AFRICANGLOBE – There’s a bizarre dissonance that comes with watching the first Black Attorney General give a speech to mark the fiftieth anniversary of the March on Washington and recognizing that the themes of his speech might have fit well with those given at the original march, in 1963.
In an array of speakers at a commemorative event in Washington, D.C., on Saturday that included Medgar Evers’s widow, Myrlie, the N.A.A.C.P. president Ben Jealous, and Congressman John Lewis, the most sustained applause greeted the nation’s top law-enforcement officer.
That Eric Holder’s speech made explicit some implied truths—“But for the movement,” he said, “I would not be Attorney General and Barack Obama would not be President”—and nodded toward the humbling tenacity of unnamed thousands is not particularly surprising.
That he went on to articulate a demand that the right to vote be protected for every citizen, and that the criminal-justice system be freed of bias, is alternately noteworthy and depressing. The speech was, in that way, a metaphor for the original event and for the circumstances in which it took place.
The organizers saw that march as a way to elevate the cause, but their more radical critics wondered if it would really bring about any change. If there were any doubt about history’s verdict on which side of that debate was right, Holder’s speech was clarifying: both were.
The 1963 March on Washington, held at the Lincoln Memorial during the centennial year of the Emancipation Proclamation, was at least partially a referendum on how far the nation had come since the dark moments of the Civil War. Malcolm X, a skeptical spectator at the march, remarked that he couldn’t see the significance of a gathering at a monument to a President who “has been dead for a hundred years and who didn’t like us when he was alive.”
Martin Luther King, Jr., shared little of Malcolm X’s perspective, but even his “I Have a Dream” speech made reference to a promissory note that had gone unpaid for a century. On some level, the skepticism in the face of decades of thwarted democracy was reasonable. Yet, if there’s any measure of that march’s success, it’s to be seen in the fact that, half a century afterward, that event has itself become the reference point against which progress is measured. The Kennedy Administration faced entrenched opposition to civil rights in Congress, but the mobilization—and Kennedy’s assassination later that year—made passage of the legislation a reasonable possibility.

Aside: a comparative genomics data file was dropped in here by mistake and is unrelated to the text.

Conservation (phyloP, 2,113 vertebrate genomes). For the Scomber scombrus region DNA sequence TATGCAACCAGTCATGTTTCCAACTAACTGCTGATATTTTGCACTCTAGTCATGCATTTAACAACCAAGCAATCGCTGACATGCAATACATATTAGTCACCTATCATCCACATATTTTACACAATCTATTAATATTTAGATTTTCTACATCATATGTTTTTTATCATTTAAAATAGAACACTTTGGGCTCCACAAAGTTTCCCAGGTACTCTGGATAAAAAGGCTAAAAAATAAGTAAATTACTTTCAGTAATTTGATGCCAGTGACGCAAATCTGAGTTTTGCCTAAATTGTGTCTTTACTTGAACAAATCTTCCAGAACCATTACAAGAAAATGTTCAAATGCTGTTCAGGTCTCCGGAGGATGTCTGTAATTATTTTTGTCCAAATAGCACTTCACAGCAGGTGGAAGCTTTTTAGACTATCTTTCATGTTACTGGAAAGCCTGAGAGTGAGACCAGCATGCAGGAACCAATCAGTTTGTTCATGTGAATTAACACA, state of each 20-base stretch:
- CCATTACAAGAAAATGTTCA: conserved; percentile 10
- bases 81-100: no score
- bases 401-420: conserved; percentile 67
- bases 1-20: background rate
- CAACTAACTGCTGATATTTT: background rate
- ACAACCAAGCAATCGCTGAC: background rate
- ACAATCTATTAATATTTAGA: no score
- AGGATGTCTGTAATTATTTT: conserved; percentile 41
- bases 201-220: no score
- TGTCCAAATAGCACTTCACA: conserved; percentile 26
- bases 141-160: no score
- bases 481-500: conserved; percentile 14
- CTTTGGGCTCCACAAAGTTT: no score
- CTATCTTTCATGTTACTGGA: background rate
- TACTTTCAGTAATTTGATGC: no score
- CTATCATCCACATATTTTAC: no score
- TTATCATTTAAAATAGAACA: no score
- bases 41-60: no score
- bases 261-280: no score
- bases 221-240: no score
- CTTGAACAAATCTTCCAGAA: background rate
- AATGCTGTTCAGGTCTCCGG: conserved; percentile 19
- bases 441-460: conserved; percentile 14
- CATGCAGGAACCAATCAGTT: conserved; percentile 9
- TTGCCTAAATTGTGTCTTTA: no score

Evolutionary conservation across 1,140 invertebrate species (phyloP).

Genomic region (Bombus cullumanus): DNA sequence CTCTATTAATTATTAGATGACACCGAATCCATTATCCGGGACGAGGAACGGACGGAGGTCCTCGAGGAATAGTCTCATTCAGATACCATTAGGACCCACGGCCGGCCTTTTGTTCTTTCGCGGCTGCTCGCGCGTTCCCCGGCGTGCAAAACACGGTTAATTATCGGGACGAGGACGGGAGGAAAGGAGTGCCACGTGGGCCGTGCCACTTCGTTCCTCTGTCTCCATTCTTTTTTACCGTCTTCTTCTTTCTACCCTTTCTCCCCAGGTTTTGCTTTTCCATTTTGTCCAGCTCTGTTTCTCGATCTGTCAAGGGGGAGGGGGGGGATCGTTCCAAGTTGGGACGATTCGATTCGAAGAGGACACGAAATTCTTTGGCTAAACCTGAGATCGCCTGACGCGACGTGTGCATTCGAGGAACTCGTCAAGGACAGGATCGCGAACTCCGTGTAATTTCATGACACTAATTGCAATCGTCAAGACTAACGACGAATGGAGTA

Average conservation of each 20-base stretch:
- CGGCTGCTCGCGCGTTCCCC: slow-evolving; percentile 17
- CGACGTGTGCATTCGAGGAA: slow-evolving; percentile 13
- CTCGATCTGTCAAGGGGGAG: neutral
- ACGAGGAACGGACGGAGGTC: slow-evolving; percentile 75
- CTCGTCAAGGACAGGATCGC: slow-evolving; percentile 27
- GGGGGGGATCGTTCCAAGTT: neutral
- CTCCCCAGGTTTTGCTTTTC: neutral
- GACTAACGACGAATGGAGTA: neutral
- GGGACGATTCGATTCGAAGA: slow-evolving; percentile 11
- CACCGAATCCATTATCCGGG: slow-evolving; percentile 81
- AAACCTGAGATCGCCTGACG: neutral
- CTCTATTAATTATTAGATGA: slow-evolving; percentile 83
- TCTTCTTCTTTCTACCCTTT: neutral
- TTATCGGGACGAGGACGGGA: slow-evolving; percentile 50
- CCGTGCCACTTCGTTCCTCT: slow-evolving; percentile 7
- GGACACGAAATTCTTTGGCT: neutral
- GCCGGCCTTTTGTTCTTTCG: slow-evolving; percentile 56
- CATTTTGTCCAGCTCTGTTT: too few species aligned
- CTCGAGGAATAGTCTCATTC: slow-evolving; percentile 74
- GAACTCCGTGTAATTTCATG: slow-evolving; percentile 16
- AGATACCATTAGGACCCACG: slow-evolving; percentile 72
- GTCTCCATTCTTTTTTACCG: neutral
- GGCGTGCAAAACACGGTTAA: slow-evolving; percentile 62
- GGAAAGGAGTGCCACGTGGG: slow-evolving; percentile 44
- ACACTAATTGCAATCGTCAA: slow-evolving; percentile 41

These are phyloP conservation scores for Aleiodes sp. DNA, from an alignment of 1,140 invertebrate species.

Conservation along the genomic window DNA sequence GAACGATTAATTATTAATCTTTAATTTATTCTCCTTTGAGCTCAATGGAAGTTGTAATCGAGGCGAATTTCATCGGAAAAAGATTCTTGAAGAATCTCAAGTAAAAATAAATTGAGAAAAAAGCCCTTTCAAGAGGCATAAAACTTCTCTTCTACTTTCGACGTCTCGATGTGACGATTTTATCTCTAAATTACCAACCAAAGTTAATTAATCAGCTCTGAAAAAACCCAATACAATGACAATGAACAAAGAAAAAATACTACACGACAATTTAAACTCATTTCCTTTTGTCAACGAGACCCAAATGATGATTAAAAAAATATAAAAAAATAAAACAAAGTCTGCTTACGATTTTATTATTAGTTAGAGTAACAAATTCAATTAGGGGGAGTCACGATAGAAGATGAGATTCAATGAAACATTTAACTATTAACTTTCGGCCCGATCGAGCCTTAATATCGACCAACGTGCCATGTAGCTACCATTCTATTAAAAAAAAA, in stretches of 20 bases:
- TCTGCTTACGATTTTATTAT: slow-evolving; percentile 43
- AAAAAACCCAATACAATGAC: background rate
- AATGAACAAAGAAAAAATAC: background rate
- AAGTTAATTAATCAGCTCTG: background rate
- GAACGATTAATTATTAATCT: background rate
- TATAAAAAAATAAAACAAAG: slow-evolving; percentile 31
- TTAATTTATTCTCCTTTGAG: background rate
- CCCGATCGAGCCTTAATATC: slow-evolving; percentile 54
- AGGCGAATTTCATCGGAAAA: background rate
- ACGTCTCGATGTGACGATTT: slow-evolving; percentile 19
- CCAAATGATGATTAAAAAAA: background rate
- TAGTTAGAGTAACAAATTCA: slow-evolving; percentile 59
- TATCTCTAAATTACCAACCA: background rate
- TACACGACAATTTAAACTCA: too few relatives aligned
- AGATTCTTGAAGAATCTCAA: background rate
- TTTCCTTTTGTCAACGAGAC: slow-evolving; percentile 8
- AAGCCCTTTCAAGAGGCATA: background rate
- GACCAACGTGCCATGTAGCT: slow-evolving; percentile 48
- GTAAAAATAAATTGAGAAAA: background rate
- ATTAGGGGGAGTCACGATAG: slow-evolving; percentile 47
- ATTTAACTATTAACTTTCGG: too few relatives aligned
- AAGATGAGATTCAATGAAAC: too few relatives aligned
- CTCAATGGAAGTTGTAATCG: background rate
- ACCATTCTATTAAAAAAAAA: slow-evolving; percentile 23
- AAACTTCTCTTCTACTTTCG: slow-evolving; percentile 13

The 1964 Civil Rights Act was the signature achievement of the movement, but its actual impact has never been harder to assess, largely because of the resemblance between the present and the past. Early in the afternoon, Al Sharpton addressed the gathering from the steps of the Lincoln Memorial, flanked by the parents of Trayvon Martin and an array of civil-rights-era figures, including Jesse Jackson and John Lewis.
Representatives Nancy Pelosi and Steny Hoyer spoke and, in so doing, pointed to the extent to which the movement now holds influence within the establishment. In 1963, King, Roy Wilkins, Dorothy Height, and other organizers met with John F. Kennedy to urge him to remain vigilant on the cause of civil rights. The organizers of the commemoration have far greater access to the Oval Office than their counterparts did fifty years ago, but the theme of vigilance remained.
Just outside the Lincoln Memorial, I spoke to Vera Sky, a seventy-three-year-old social worker who was holding a homemade sign that said “END THE SEQUESTER.” Amid an overwhelmingly African-American crowd, Sky, a diminutive White woman, stood out. She explained that she’d come because “I was here for justice in 1963, and I’m still waiting.” That sentiment was a theme.
Sherrilyn Ifill, the president and director-counsel of the N.A.A.C.P. Legal Defense Fund, talked to me about the need to acknowledge history coexisting with the very current need to protect access to the vote in wake of the Supreme Court’s recent decision in Shelby v. Holder, which struck down crucial elements of the Voting Rights Act.
(One of the most visible delegations at the march was from North Carolina, which has just passed a law that will likely diminish Black voting; the state N.A.A.C.P. has been organizing “Moral Monday” demonstrations in protest of it for months.) And there was another reason why the march was important, Ifill told me. “It’s important just for us to see each other. This work can be isolating and dispiriting. It’s important to see that there are other people all over the country who care deeply about this cause.”
Ifill was referring to groups like the Dream Defenders, a group of African-American activists who have been sleeping in Florida’s capitol building for the last four weeks in an effort to force Governor Rick Scott to call the legislature to a special session to address the state’s Stand Your Ground laws, and who were gathered near the steps to the memorial.
“I think this was sold largely as a commemorative event, a chance to celebrate an incredible moment on this spot fifty years ago,” said Steven Pargett, twenty-four, an active member of the Dream Defenders. “But, I would hope that people leave with a feeling that there is a movement today, work that remains.”
By: Jelani Cobb